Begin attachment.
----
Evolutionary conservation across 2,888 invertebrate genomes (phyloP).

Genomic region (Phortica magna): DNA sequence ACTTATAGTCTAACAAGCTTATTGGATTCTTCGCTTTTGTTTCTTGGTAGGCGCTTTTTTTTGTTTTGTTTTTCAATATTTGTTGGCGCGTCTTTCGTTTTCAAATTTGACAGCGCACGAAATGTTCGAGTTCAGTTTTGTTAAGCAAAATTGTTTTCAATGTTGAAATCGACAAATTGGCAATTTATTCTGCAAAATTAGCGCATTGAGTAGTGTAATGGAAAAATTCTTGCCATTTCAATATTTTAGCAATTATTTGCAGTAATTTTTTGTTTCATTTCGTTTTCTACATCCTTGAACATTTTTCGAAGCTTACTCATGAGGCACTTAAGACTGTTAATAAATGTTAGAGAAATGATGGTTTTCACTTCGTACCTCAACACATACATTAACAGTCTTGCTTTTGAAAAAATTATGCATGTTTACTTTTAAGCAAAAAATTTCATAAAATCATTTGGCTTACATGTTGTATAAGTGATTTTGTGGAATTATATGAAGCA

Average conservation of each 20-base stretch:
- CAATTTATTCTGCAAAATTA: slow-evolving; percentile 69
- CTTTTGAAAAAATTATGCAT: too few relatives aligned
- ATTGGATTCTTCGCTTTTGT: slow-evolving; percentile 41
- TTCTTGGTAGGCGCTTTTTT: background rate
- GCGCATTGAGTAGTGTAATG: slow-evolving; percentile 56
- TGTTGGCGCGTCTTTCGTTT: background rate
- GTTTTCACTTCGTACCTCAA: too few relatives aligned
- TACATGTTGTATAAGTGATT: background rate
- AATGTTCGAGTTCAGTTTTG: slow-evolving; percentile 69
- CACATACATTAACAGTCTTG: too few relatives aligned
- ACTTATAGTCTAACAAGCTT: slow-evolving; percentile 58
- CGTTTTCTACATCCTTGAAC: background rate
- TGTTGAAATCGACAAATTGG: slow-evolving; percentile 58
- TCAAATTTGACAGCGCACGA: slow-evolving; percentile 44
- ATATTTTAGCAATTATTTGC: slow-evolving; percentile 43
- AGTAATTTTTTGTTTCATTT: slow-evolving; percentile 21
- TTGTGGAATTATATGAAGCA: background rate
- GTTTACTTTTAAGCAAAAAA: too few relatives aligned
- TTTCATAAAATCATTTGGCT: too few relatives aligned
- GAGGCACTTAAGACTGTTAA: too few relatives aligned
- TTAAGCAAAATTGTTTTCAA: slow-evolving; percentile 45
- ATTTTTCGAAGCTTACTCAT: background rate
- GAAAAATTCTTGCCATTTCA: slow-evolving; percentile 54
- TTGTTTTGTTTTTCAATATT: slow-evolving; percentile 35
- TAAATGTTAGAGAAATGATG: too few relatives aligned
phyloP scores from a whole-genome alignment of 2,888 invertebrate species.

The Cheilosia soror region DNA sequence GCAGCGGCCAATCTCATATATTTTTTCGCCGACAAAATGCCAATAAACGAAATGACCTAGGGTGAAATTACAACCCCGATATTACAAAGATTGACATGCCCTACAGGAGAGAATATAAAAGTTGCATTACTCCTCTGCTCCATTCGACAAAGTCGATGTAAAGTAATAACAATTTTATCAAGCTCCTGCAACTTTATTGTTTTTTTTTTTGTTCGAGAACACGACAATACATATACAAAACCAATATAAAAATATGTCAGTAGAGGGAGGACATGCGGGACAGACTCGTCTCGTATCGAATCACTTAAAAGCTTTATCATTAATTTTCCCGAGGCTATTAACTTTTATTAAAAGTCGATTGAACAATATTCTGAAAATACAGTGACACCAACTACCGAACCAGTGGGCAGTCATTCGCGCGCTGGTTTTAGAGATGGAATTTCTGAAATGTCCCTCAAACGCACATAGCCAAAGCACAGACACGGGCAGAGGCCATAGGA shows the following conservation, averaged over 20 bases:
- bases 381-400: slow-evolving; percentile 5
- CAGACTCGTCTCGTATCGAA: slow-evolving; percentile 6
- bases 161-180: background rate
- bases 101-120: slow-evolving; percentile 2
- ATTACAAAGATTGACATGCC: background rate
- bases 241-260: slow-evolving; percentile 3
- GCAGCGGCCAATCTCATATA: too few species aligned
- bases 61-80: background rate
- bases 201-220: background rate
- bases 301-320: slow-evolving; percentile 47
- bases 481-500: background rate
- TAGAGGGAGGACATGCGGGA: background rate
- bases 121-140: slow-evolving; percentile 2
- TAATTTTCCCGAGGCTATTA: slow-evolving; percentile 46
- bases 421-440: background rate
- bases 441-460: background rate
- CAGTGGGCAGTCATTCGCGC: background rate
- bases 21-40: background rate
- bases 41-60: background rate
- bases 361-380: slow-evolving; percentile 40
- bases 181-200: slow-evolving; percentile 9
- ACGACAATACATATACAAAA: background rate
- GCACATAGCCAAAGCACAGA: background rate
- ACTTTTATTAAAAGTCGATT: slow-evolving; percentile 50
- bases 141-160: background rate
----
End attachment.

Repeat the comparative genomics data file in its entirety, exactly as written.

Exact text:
Evolutionary conservation across 2,888 invertebrate genomes (phyloP).

Genomic region (Phortica magna): DNA sequence ACTTATAGTCTAACAAGCTTATTGGATTCTTCGCTTTTGTTTCTTGGTAGGCGCTTTTTTTTGTTTTGTTTTTCAATATTTGTTGGCGCGTCTTTCGTTTTCAAATTTGACAGCGCACGAAATGTTCGAGTTCAGTTTTGTTAAGCAAAATTGTTTTCAATGTTGAAATCGACAAATTGGCAATTTATTCTGCAAAATTAGCGCATTGAGTAGTGTAATGGAAAAATTCTTGCCATTTCAATATTTTAGCAATTATTTGCAGTAATTTTTTGTTTCATTTCGTTTTCTACATCCTTGAACATTTTTCGAAGCTTACTCATGAGGCACTTAAGACTGTTAATAAATGTTAGAGAAATGATGGTTTTCACTTCGTACCTCAACACATACATTAACAGTCTTGCTTTTGAAAAAATTATGCATGTTTACTTTTAAGCAAAAAATTTCATAAAATCATTTGGCTTACATGTTGTATAAGTGATTTTGTGGAATTATATGAAGCA

Average conservation of each 20-base stretch:
- CAATTTATTCTGCAAAATTA: slow-evolving; percentile 69
- CTTTTGAAAAAATTATGCAT: too few relatives aligned
- ATTGGATTCTTCGCTTTTGT: slow-evolving; percentile 41
- TTCTTGGTAGGCGCTTTTTT: background rate
- GCGCATTGAGTAGTGTAATG: slow-evolving; percentile 56
- TGTTGGCGCGTCTTTCGTTT: background rate
- GTTTTCACTTCGTACCTCAA: too few relatives aligned
- TACATGTTGTATAAGTGATT: background rate
- AATGTTCGAGTTCAGTTTTG: slow-evolving; percentile 69
- CACATACATTAACAGTCTTG: too few relatives aligned
- ACTTATAGTCTAACAAGCTT: slow-evolving; percentile 58
- CGTTTTCTACATCCTTGAAC: background rate
- TGTTGAAATCGACAAATTGG: slow-evolving; percentile 58
- TCAAATTTGACAGCGCACGA: slow-evolving; percentile 44
- ATATTTTAGCAATTATTTGC: slow-evolving; percentile 43
- AGTAATTTTTTGTTTCATTT: slow-evolving; percentile 21
- TTGTGGAATTATATGAAGCA: background rate
- GTTTACTTTTAAGCAAAAAA: too few relatives aligned
- TTTCATAAAATCATTTGGCT: too few relatives aligned
- GAGGCACTTAAGACTGTTAA: too few relatives aligned
- TTAAGCAAAATTGTTTTCAA: slow-evolving; percentile 45
- ATTTTTCGAAGCTTACTCAT: background rate
- GAAAAATTCTTGCCATTTCA: slow-evolving; percentile 54
- TTGTTTTGTTTTTCAATATT: slow-evolving; percentile 35
- TAAATGTTAGAGAAATGATG: too few relatives aligned
phyloP scores from a whole-genome alignment of 2,888 invertebrate species.

The Cheilosia soror region DNA sequence GCAGCGGCCAATCTCATATATTTTTTCGCCGACAAAATGCCAATAAACGAAATGACCTAGGGTGAAATTACAACCCCGATATTACAAAGATTGACATGCCCTACAGGAGAGAATATAAAAGTTGCATTACTCCTCTGCTCCATTCGACAAAGTCGATGTAAAGTAATAACAATTTTATCAAGCTCCTGCAACTTTATTGTTTTTTTTTTTGTTCGAGAACACGACAATACATATACAAAACCAATATAAAAATATGTCAGTAGAGGGAGGACATGCGGGACAGACTCGTCTCGTATCGAATCACTTAAAAGCTTTATCATTAATTTTCCCGAGGCTATTAACTTTTATTAAAAGTCGATTGAACAATATTCTGAAAATACAGTGACACCAACTACCGAACCAGTGGGCAGTCATTCGCGCGCTGGTTTTAGAGATGGAATTTCTGAAATGTCCCTCAAACGCACATAGCCAAAGCACAGACACGGGCAGAGGCCATAGGA shows the following conservation, averaged over 20 bases:
- bases 381-400: slow-evolving; percentile 5
- CAGACTCGTCTCGTATCGAA: slow-evolving; percentile 6
- bases 161-180: background rate
- bases 101-120: slow-evolving; percentile 2
- ATTACAAAGATTGACATGCC: background rate
- bases 241-260: slow-evolving; percentile 3
- GCAGCGGCCAATCTCATATA: too few species aligned
- bases 61-80: background rate
- bases 201-220: background rate
- bases 301-320: slow-evolving; percentile 47
- bases 481-500: background rate
- TAGAGGGAGGACATGCGGGA: background rate
- bases 121-140: slow-evolving; percentile 2
- TAATTTTCCCGAGGCTATTA: slow-evolving; percentile 46
- bases 421-440: background rate
- bases 441-460: background rate
- CAGTGGGCAGTCATTCGCGC: background rate
- bases 21-40: background rate
- bases 41-60: background rate
- bases 361-380: slow-evolving; percentile 40
- bases 181-200: slow-evolving; percentile 9
- ACGACAATACATATACAAAA: background rate
- GCACATAGCCAAAGCACAGA: background rate
- ACTTTTATTAAAAGTCGATT: slow-evolving; percentile 50
- bases 141-160: background rate